A Trade Market for Bobby Luo

Roberto Luongo, Vancouver Canucks

Photo credit: Vancouver Sun

Contrary to popular belief, there apparently is a market for a top-flight, 55-60-plus games per season, Olympic gold medal-winning, one win short of winning the Stanley Cup kind of goaltender.

On the same day the Toronto Maple Leafs fired GM Brian Burke for, among other reasons I’m sure, not pursuing Luongo as aggressively as some in the organization wanted, and replaced him with Dave Nonis, who, incidentally, was rumored to have been fired from the Canucks for not pursuing Brad Richards as aggressively as some in the organization wanted, the rumor mill started churning.

The Philadelphia Flyers, who probably don’t mind Ilya Bryzgalov’s worldly views but moreso his 0.887 save percentage and 3.46 GAA in last year’s playoffs, are now rumored to be interested in Bobby Luo.

Add them to the list with the Leafs, the Chicago Blackhawks, the Florida Panthers, and perhaps, even the Edmonton Oilers.

The belief out there is that Luongo’s contract is too big a risk to take on, especially with the new CBA penalties for teams with backdiving contracts – my good friend Tom here calls it a millstone – and it could hamper any trade leverage the Canucks have. But the new CBA may actually be helping the Canucks in this situation. More specifically, now that teams are allowed up to 2 compliance buyouts over the next two off-seasons, and these buyout amounts won’t count towards the salary cap, it may very well be creating some additional suitors for Luongo’s services.

Take the Flyers, for instance. In any normal season, Bryzgalov’s 9-year contract would, in all likelihood, remove them from the running for any Luongo deal. But what now if they can buy him out and not have the buyout amount charged against the cap? A Bryzgalov buyout could cost the team upwards of $17 million. But how much do the Flyers really want the somewhat flaky goaltender in front of an otherwise young and very good group of players for another 8 seasons? Like a lot of teams, they want to win now and I’d dare say wouldn’t care much about a $2 million cap hit penalty 7 years – several years – from now when the cap will most likely be in the $80-$90 million range anyway.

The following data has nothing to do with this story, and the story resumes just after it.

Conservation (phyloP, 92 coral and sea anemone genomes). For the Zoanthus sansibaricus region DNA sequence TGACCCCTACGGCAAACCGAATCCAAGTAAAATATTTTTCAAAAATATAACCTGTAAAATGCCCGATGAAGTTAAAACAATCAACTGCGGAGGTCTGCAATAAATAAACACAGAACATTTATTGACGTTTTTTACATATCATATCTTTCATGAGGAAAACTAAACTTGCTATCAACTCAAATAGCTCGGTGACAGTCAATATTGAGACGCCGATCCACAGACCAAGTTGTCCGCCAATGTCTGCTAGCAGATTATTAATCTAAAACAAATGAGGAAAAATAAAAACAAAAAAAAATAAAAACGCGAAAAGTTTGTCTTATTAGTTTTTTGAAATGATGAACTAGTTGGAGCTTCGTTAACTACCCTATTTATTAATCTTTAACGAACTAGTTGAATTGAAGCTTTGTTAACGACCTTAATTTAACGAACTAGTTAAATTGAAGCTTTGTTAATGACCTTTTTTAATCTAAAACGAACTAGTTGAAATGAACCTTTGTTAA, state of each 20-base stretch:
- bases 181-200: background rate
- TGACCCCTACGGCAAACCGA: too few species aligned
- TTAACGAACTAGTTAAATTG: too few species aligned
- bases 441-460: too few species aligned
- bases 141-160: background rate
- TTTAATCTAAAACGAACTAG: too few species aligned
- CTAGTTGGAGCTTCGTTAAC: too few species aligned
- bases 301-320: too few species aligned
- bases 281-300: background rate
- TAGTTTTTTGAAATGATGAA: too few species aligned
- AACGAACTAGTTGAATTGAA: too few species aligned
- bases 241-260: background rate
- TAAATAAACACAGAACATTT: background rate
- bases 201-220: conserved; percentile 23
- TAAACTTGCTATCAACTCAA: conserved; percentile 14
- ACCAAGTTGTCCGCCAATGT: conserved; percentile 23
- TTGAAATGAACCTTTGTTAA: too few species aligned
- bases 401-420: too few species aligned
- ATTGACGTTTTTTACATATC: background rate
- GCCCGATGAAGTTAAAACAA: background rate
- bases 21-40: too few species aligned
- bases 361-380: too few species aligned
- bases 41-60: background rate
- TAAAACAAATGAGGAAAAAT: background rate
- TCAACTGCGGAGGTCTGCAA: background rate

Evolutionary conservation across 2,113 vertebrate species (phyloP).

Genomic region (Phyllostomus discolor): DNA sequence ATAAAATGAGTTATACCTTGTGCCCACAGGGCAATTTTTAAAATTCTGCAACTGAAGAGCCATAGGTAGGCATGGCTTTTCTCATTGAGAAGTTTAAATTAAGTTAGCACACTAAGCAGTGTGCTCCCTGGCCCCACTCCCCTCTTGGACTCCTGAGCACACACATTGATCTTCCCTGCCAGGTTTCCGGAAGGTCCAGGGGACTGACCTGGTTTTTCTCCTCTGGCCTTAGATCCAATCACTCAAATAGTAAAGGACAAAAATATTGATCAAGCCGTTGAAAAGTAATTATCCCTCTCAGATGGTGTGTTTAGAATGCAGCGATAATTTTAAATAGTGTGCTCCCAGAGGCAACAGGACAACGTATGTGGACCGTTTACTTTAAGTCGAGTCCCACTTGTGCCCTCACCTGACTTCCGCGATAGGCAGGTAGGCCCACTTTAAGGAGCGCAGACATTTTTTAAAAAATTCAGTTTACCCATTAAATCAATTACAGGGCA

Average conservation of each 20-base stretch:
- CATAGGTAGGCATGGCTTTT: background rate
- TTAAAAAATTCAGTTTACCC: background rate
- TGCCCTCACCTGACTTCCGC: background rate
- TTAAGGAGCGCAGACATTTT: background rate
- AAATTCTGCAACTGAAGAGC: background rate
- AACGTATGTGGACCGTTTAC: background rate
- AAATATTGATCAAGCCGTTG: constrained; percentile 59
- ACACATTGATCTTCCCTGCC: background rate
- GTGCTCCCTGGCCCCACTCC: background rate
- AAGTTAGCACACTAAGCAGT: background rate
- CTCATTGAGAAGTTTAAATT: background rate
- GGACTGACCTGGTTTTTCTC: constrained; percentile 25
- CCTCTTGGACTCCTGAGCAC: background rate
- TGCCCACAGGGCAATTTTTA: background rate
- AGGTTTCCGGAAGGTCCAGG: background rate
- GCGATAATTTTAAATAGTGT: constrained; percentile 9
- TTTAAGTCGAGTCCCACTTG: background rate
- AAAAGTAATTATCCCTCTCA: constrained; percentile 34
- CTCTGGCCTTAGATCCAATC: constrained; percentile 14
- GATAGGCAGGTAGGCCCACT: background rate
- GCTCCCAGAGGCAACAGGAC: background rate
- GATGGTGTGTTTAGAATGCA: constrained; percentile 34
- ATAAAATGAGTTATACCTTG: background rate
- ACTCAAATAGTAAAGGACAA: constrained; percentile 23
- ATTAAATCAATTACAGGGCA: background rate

Is this enough to improve what the Canucks receive in return for the winningest goaltender in its franchise history? Can the additional market turn a return of Cody Franson to Jake Gardiner, or Matt Read to Sean Couturier, or Stephen Weiss to Jonathan Huberdeau? Maybe not quite. But it certainly won’t hurt.

J.J. Guerrero

Founder and Executive Editor of Canucks Hockey Blog. Proud Canadian, hardcore Canucks fan. I would like nothing more than watching the Canucks win the Stanley Cup. Against the Leafs.

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2 Responses

  1. Mannysparky says:

    Yap. I called this before the CBA was even settled. I knew the Flyers would come crawling. If this was the only opportunity you had to get rid of your massively expensive, enigmatic distraction of a sieve Russian goaltender – you’d do it too. They don’t want Bryz, nobody else in the league does either at that price point. They can’t bary him in the minors due to new CBA rules and his NMC – the only option they have is to buy him out. And a goalie like Luongo comes available once maybe every 6 yrs –  and Holmgren with his goalie graveyard knows it. I bet he goes all in on Luongo.

    I also think maybe 1 or 2 new teams will come calling. GMs will have more $$ in their pockets due to the new CBA. Some will be more anxious than others to put a better team on the ice (just like last lockout). Gillis was right to wait it out. He’s also right to wait it out till the summer when potentially more teams will be calling of course, there are risk in doing that – and I don’t think he waits that long.

    But I will say this, Toronto has zero chance to acquire Luongo if Philly and Florida are still in the picture. No way Lu waives for Tor when he can play at home (Fla), or for a cup contender in Philly. He he, good luck with Scrivens/Reimer Toronto! Ha ha

  2. If Gillis has shown anything in his tenure, it’s patience. In this case, waiting for the new CBA seems to have worked in his favor. Here’s hoping it translates into improved offers for Luo.

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